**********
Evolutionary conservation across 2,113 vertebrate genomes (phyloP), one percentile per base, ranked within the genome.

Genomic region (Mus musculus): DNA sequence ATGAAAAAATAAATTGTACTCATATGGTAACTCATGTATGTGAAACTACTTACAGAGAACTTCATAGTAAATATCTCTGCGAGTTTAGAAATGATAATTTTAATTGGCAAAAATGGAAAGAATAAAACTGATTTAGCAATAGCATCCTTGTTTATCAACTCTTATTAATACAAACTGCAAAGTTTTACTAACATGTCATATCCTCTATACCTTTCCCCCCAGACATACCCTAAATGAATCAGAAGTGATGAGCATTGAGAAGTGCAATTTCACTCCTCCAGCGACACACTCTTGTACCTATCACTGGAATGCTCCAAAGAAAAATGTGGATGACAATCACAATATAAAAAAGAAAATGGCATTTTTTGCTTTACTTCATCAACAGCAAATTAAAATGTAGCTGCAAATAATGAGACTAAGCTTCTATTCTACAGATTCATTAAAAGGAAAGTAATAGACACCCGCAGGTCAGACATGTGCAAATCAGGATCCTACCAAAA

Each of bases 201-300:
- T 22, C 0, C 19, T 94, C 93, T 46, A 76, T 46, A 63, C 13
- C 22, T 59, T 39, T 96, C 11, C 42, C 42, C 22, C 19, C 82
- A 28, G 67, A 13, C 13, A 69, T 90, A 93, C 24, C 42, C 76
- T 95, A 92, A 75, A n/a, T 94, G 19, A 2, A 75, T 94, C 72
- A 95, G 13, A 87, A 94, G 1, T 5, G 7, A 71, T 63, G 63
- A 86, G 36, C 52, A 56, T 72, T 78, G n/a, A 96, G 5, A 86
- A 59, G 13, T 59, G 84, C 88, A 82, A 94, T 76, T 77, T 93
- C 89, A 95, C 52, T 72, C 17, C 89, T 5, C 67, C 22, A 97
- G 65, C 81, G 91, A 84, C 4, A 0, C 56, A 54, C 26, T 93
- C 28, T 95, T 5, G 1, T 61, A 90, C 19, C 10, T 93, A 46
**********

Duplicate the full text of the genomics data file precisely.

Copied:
Evolutionary conservation across 2,113 vertebrate genomes (phyloP), one percentile per base, ranked within the genome.

Genomic region (Mus musculus): DNA sequence ATGAAAAAATAAATTGTACTCATATGGTAACTCATGTATGTGAAACTACTTACAGAGAACTTCATAGTAAATATCTCTGCGAGTTTAGAAATGATAATTTTAATTGGCAAAAATGGAAAGAATAAAACTGATTTAGCAATAGCATCCTTGTTTATCAACTCTTATTAATACAAACTGCAAAGTTTTACTAACATGTCATATCCTCTATACCTTTCCCCCCAGACATACCCTAAATGAATCAGAAGTGATGAGCATTGAGAAGTGCAATTTCACTCCTCCAGCGACACACTCTTGTACCTATCACTGGAATGCTCCAAAGAAAAATGTGGATGACAATCACAATATAAAAAAGAAAATGGCATTTTTTGCTTTACTTCATCAACAGCAAATTAAAATGTAGCTGCAAATAATGAGACTAAGCTTCTATTCTACAGATTCATTAAAAGGAAAGTAATAGACACCCGCAGGTCAGACATGTGCAAATCAGGATCCTACCAAAA

Each of bases 201-300:
- T 22, C 0, C 19, T 94, C 93, T 46, A 76, T 46, A 63, C 13
- C 22, T 59, T 39, T 96, C 11, C 42, C 42, C 22, C 19, C 82
- A 28, G 67, A 13, C 13, A 69, T 90, A 93, C 24, C 42, C 76
- T 95, A 92, A 75, A n/a, T 94, G 19, A 2, A 75, T 94, C 72
- A 95, G 13, A 87, A 94, G 1, T 5, G 7, A 71, T 63, G 63
- A 86, G 36, C 52, A 56, T 72, T 78, G n/a, A 96, G 5, A 86
- A 59, G 13, T 59, G 84, C 88, A 82, A 94, T 76, T 77, T 93
- C 89, A 95, C 52, T 72, C 17, C 89, T 5, C 67, C 22, A 97
- G 65, C 81, G 91, A 84, C 4, A 0, C 56, A 54, C 26, T 93
- C 28, T 95, T 5, G 1, T 61, A 90, C 19, C 10, T 93, A 46